PMXPO 2015

April 30, 2015 | an online forum

ProjectManagement.com is excited to bring you the 8th edition of its annual virtual conference and exhibition! It's your opportunity to learn, network, earn PDUs and gain valuable knowledge all from the comfort of your home or office! Join us Thursday, April 30 for PMXPO 2015! Six sessions full of informed project management viewpoints from leading industry experts, led by our keynote featuring Adam Steltzner--the Lead Landing Engineer of NASA's Mars Science Laboratory Curiosity Rover Project! Register today for the free event!

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Knowledge Shelf

Initial Stakeholder Engagement in a Cultural Change Project: A Case Study

by Amrita Khadilkar, PMP

The successful rollout of a fundamental change needs support and buy-in from senior stakeholders. The project manager therefore needs to plan for adequate and persistent senior stakeholder engagement. This article introduces two measures--Appetite for Innovation (AI) and Trust (T)--that can be used to predict likely responses of senior stakeholders to organizational change. Low AI can be addressed by making the change real and relevant to stakeholders. Low Trust can be addressed by improving the awareness of senior stakeholders about the change that is being introduced.

An Insight on the Key Inspect and Adapt Cycle: The Retrospectives

by Madhavi Ledalla, PMP

A retrospective is a special meeting during which the team gathers after completing an increment of work to inspect and adapt their methods and teamwork. Retrospectives enable whole-team learning, act as catalysts for change and generate action. This article presents some of the reasons why the retrospective’s efficacy can fade over time and then discusses some interesting techniques to keep them lively.

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Customer Acquisition

from Today's Job Market posted by Trevor Modeste on

The essence of growing a successful business in a competitive environment is responsiveness to customer demands. Essentially, the product provider with the better appreciation for a client's needs wil ...

featured webinar

The Global Association's Code of Ethics

PREMIUM on-demand webinar

This webinar deals with the development and content of the PMI Code of Ethics and Professional Conduct, and with what resources are available to members and certificate holders regarding the Code. The webinar will also focus on the processes by which the Code is enforced.

Voices on Project Management

The Critical Path

Spotlight On:Agile

Agile Pendentives

by Mike Griffiths

Project managers need to communicate effectively with all types of project stakeholders. For agile projects, this sometimes involves adapting traditional PM constructs into the closest agile alternatives. Agile pendentives are adaptive patterns that facilitate these traditional-to-agile discussions.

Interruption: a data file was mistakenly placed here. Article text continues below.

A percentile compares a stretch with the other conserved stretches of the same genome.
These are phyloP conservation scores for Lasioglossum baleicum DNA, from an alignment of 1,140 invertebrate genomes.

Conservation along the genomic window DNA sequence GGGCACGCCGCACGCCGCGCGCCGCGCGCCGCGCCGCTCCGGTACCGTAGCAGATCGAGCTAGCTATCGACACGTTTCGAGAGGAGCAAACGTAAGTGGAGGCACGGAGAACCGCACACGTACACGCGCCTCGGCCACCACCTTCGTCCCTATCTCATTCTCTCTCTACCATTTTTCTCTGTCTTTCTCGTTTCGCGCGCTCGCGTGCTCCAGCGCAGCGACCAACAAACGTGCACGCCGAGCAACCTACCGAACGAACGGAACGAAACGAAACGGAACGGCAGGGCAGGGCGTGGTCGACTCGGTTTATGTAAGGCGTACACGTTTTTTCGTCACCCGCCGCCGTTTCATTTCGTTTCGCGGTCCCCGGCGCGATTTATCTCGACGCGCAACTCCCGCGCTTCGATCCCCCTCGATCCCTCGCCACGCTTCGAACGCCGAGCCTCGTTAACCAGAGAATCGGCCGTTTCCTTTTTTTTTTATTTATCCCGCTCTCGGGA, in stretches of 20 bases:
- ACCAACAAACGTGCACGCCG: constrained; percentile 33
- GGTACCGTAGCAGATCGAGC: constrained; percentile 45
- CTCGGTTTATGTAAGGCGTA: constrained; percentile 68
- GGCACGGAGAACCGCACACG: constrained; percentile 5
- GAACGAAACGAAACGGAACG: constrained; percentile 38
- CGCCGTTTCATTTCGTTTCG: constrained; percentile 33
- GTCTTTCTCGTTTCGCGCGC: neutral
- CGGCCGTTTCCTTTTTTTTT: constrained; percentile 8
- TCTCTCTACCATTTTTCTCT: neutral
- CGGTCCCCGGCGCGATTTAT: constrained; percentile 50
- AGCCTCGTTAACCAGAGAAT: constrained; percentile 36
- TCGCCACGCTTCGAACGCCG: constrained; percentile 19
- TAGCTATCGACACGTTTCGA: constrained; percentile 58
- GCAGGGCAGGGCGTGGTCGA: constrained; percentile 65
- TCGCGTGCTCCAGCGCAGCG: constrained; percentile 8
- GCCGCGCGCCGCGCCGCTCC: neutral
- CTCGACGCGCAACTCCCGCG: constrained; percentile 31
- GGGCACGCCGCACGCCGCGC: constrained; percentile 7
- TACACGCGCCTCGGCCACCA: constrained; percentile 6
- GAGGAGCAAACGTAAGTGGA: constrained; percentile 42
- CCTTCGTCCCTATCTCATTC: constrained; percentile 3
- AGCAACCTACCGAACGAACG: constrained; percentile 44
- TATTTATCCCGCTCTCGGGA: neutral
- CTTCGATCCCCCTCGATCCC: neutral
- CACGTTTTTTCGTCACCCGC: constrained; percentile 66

Spotlight On: Quality

Managing Quality in Agile Projects: Your Three-Part Checklist

by Paul Carvalho

Managing quality during a software development project can be difficult and time consuming when you have been misinformed about true quality indicators and practices. Actively managing quality on an agile project can be both simpler and harder than traditional approaches. Here are some basic practices to save time and unnecessary rework--and improve stakeholder satisfaction before and after delivery.

Topic Teasers

Topic Teasers Vol. 55: Adaptive Estimates

by Barbee Davis, MA, PHR, PMP, PMI-ACP

Question: Management in my organization insists on treating estimates as firm promises, despite the risk we face on our projects. There is much tension between the project managers and the executives because our projects do not come in as originally stated, and we are not in an industry where a full agile methodology is appropriate. How do I keep them from constantly viewing me as a failure when I can’t pull golden, foolproof estimates out of my hat?
A. Calculate three estimates based on past experience and PERT charts, and plan schedules that will self-adjust when the metrics of the project trigger them. Add contingency and management reserves to the plan.
B. Refuse to give estimates to management, citing past failure to have them prove accurate and expressing your concern that you don’t want to disappoint upper-level executives again.
C. Explain to management that you can only calculate the estimates, but it is up to your team to deliver the expected metrics to meet them. If they are unhappy with project metrics outcomes, perhaps they should look at adding to the team or replacing the current members.
D. At best, estimates are only an educated guess based on past experience. Rather than calculating new numbers each time, average the latest five similar project outcome numbers and submit those figures as the estimates for the new work.
Pick your answer then Test Your Knowledge!


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